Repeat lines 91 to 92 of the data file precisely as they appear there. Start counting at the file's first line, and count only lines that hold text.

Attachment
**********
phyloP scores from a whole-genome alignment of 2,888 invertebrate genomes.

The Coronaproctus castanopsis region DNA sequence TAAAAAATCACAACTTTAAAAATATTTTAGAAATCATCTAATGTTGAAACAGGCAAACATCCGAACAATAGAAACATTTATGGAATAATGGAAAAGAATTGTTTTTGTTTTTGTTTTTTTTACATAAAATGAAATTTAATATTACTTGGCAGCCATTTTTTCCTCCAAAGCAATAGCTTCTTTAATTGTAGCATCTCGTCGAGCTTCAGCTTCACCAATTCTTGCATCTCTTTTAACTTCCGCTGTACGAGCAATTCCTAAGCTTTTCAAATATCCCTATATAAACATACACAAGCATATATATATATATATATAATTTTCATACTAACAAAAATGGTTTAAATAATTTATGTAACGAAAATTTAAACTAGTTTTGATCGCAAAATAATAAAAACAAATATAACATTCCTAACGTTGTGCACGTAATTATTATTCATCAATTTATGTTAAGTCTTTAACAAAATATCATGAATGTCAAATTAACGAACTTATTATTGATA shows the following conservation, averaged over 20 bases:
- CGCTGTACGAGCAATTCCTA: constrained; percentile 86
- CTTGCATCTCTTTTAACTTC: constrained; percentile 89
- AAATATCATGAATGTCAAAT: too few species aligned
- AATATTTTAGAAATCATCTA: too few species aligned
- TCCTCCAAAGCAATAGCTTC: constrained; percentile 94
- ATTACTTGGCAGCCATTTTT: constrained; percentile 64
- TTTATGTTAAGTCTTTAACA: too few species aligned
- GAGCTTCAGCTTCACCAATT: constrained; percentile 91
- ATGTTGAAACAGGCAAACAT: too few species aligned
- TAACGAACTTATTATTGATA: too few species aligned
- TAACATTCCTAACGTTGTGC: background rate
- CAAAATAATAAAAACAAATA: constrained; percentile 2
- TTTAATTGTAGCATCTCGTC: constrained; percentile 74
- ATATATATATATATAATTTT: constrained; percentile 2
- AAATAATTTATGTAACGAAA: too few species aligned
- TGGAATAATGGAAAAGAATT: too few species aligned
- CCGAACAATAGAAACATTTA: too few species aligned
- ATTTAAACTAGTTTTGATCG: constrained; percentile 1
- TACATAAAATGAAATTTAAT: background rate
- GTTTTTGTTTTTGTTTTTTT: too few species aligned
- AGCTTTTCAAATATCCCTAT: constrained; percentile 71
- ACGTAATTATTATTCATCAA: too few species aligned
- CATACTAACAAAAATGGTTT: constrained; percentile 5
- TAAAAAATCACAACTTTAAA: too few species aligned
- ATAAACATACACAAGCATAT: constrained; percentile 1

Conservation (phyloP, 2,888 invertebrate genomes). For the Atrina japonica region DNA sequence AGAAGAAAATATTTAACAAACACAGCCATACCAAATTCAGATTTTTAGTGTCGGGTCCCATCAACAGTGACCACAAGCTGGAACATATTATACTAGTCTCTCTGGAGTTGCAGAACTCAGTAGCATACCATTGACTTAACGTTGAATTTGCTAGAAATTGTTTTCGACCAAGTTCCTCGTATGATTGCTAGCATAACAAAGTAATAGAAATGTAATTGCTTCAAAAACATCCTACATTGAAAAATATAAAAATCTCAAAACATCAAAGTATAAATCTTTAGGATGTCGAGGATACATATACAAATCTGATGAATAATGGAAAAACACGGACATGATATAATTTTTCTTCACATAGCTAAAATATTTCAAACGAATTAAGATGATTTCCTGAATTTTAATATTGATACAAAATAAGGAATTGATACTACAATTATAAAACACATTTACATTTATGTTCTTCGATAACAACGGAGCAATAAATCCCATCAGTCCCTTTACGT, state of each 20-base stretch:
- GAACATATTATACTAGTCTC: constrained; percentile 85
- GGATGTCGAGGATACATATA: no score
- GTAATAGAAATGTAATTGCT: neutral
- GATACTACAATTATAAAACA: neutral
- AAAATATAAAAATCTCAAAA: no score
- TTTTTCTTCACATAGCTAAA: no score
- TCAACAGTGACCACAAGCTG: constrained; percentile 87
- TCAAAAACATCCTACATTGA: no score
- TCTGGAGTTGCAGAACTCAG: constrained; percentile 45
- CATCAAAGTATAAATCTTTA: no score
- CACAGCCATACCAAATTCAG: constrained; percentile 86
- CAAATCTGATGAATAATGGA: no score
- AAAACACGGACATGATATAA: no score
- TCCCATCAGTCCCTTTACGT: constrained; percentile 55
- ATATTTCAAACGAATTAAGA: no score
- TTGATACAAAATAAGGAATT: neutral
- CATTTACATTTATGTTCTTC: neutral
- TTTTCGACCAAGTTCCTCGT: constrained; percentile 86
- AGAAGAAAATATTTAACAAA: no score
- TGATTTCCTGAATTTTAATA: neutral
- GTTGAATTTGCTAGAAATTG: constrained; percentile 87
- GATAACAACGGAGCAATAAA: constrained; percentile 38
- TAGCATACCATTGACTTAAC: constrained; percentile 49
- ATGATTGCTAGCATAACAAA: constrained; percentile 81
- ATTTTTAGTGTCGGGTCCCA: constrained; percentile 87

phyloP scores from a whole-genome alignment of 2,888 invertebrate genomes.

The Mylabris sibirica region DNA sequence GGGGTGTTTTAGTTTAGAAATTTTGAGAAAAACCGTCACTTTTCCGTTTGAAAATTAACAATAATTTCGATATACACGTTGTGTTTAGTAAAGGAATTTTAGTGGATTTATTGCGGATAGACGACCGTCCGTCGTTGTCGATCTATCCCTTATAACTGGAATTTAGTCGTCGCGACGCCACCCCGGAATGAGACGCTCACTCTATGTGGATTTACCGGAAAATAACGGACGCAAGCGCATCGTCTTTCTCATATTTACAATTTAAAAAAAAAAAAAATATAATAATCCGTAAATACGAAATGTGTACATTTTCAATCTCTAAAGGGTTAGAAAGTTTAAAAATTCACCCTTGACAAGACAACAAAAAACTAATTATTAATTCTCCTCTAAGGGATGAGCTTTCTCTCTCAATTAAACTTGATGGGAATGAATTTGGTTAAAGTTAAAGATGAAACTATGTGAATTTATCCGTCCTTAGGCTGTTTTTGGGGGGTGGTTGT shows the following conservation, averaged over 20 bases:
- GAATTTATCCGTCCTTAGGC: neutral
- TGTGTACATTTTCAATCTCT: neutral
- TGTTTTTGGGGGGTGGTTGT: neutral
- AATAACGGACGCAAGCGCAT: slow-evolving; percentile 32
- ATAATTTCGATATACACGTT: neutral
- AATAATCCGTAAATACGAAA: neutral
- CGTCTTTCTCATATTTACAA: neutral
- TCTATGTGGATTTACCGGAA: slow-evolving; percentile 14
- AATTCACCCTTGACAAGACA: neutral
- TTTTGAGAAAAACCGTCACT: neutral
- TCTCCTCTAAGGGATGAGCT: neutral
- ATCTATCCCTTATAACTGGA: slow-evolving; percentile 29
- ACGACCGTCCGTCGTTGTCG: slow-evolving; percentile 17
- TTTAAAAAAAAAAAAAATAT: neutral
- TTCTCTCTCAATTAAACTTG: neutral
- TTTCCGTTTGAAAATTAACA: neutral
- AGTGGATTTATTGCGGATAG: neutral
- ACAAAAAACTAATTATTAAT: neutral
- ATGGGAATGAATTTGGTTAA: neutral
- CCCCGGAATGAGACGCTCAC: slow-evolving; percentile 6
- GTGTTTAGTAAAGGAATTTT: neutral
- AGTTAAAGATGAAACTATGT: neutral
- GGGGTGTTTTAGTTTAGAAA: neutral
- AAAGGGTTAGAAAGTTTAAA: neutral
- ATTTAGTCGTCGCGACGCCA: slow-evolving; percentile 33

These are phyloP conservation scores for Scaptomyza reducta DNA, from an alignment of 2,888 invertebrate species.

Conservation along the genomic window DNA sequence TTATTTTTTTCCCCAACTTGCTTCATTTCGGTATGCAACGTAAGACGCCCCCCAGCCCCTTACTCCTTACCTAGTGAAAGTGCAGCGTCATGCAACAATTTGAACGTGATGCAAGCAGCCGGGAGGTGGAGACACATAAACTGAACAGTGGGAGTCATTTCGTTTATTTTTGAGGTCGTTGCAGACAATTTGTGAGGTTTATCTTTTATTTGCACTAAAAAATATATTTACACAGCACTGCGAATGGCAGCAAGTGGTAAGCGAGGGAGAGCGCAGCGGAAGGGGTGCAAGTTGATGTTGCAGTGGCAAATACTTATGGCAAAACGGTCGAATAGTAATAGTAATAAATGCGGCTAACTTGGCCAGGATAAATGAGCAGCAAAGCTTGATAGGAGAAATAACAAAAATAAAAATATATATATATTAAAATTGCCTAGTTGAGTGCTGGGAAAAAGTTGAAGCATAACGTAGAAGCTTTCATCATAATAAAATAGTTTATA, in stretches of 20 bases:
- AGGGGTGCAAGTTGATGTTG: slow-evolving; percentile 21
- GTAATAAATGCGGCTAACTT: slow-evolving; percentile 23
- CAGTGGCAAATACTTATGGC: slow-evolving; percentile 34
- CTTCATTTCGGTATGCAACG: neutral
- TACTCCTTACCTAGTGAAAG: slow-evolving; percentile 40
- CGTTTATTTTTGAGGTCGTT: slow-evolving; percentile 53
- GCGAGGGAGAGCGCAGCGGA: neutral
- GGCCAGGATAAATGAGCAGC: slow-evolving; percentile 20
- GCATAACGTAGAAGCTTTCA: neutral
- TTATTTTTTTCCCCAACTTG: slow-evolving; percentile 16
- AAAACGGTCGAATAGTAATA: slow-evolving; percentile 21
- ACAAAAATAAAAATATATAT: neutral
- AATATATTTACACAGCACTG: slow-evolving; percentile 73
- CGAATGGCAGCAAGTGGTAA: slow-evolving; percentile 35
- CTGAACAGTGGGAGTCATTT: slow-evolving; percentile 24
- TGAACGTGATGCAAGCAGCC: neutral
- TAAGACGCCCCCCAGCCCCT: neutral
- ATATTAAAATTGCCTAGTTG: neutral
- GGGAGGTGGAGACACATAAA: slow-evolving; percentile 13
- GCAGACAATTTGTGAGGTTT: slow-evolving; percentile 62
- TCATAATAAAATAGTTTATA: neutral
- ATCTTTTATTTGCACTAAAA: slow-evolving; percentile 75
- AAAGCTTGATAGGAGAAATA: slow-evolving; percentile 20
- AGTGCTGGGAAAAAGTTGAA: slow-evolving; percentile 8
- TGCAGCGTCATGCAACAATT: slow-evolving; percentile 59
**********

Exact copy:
- GCATAACGTAGAAGCTTTCA: neutral
- TTATTTTTTTCCCCAACTTG: slow-evolving; percentile 16